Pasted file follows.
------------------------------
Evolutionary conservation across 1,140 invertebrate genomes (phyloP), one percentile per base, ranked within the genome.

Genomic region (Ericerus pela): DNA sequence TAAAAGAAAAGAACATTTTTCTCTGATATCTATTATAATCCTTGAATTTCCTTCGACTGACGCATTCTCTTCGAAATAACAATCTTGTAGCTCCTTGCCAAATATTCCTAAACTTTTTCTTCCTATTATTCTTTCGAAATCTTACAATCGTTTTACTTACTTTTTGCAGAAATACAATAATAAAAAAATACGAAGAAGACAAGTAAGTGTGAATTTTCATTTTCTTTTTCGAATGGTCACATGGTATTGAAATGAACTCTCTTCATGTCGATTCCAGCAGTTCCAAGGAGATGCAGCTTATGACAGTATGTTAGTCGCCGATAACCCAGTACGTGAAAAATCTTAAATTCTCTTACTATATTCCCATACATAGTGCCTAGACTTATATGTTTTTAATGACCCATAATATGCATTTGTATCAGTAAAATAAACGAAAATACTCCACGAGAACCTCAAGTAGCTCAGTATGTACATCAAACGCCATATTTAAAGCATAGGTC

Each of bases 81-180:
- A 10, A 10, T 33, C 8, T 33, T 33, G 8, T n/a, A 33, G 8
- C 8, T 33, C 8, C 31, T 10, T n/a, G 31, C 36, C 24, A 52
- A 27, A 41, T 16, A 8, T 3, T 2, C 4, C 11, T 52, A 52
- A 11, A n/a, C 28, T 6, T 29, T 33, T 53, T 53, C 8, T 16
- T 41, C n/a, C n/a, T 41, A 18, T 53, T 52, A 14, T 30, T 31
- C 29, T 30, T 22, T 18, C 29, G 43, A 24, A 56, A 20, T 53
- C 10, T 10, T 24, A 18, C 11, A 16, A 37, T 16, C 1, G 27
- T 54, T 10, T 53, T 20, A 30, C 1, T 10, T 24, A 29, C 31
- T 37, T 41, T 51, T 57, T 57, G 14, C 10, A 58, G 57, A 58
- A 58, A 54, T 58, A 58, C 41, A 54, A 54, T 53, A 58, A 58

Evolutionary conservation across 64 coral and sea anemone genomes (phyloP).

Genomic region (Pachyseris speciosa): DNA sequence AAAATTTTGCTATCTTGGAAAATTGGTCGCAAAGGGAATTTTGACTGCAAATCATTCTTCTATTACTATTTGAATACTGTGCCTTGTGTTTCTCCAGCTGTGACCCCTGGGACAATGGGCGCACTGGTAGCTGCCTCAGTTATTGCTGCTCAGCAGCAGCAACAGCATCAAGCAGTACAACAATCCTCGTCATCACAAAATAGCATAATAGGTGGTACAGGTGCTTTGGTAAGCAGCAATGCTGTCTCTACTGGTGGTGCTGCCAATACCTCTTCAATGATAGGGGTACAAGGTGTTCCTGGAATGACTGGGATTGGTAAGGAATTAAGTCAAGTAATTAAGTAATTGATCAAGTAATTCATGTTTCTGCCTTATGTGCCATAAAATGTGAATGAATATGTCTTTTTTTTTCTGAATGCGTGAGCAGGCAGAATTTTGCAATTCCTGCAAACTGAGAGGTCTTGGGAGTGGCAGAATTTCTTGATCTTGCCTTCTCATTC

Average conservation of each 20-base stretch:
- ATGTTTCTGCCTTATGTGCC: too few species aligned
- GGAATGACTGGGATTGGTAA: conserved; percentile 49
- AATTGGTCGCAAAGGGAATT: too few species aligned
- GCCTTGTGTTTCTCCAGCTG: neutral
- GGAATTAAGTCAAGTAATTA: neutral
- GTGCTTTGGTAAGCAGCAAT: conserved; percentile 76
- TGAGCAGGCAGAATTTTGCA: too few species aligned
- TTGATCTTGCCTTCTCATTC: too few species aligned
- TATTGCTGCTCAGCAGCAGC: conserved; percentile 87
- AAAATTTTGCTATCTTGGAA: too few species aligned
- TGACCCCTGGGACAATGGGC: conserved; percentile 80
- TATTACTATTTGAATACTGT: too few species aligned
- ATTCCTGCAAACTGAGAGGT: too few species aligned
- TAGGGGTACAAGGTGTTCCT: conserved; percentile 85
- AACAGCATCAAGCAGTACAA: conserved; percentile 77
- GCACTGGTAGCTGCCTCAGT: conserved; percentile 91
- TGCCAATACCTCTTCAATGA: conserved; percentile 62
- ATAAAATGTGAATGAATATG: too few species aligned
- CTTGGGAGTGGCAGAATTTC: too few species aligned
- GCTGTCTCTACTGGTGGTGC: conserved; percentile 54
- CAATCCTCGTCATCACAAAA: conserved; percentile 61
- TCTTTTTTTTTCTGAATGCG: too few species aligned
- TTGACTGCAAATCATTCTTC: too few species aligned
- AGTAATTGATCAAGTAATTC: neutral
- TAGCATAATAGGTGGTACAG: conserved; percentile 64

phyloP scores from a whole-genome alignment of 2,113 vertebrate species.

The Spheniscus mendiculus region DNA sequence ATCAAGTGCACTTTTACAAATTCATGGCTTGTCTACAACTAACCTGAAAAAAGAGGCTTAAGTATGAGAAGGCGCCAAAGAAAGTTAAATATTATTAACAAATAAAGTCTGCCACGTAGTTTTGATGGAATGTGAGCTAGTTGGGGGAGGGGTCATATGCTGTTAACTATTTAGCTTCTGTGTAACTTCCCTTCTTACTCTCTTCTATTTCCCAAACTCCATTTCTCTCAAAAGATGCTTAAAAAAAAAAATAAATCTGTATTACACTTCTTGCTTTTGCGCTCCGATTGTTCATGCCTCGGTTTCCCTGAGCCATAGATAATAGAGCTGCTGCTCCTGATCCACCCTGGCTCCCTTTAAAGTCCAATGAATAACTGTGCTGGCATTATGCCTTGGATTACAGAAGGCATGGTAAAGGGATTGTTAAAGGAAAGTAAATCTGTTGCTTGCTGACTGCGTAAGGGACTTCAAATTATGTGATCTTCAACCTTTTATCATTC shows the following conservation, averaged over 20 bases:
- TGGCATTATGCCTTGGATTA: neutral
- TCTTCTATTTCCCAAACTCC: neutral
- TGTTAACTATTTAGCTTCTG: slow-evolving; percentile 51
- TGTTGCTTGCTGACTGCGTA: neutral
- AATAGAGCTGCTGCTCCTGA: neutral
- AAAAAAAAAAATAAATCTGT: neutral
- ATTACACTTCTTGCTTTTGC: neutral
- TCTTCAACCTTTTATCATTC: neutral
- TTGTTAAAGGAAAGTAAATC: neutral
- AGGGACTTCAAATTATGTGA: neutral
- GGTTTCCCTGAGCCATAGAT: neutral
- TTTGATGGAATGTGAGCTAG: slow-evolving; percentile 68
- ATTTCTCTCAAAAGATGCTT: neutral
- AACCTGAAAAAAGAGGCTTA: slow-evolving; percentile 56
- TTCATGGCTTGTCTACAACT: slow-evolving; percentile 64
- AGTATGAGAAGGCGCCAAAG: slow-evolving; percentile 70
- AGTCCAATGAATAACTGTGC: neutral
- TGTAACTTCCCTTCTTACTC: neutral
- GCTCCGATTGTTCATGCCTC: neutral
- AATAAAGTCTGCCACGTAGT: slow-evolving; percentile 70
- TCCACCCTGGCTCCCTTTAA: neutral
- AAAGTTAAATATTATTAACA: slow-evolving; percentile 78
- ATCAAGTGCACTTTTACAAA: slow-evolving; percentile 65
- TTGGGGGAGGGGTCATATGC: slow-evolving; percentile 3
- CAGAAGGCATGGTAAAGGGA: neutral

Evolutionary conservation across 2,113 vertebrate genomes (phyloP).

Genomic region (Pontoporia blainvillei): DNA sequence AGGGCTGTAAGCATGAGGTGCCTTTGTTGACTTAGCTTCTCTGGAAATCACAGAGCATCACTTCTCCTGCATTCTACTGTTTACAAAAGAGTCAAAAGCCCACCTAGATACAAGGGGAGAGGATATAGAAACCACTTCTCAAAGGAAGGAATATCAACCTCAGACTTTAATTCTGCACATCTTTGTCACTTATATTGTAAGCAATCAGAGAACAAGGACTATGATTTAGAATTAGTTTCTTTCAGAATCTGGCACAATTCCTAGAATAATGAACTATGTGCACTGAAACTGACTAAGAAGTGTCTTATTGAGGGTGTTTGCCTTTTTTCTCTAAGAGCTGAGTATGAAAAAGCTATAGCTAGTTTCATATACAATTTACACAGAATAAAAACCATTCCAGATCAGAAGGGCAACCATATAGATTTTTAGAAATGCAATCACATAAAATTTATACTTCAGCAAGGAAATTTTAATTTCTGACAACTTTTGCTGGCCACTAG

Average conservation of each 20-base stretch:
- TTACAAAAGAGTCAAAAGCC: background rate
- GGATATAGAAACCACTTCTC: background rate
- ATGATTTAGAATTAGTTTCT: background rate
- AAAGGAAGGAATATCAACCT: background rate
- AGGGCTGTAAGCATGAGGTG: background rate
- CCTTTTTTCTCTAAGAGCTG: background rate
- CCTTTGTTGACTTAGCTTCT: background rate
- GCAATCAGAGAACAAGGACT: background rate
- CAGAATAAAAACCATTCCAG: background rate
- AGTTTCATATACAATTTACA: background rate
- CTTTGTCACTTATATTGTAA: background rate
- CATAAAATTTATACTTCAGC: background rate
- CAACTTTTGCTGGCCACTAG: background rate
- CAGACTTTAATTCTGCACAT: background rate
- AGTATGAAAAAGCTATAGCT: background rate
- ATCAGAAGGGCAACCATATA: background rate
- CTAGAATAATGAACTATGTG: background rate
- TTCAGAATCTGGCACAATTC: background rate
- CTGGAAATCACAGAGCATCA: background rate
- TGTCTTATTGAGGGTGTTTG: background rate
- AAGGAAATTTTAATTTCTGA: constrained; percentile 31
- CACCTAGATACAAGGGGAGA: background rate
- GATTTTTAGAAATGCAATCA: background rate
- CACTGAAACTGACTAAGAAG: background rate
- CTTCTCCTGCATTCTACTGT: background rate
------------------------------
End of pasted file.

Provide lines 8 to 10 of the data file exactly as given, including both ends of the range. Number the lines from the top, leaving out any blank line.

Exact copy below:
- T 41, C n/a, C n/a, T 41, A 18, T 53, T 52, A 14, T 30, T 31
- C 29, T 30, T 22, T 18, C 29, G 43, A 24, A 56, A 20, T 53
- C 10, T 10, T 24, A 18, C 11, A 16, A 37, T 16, C 1, G 27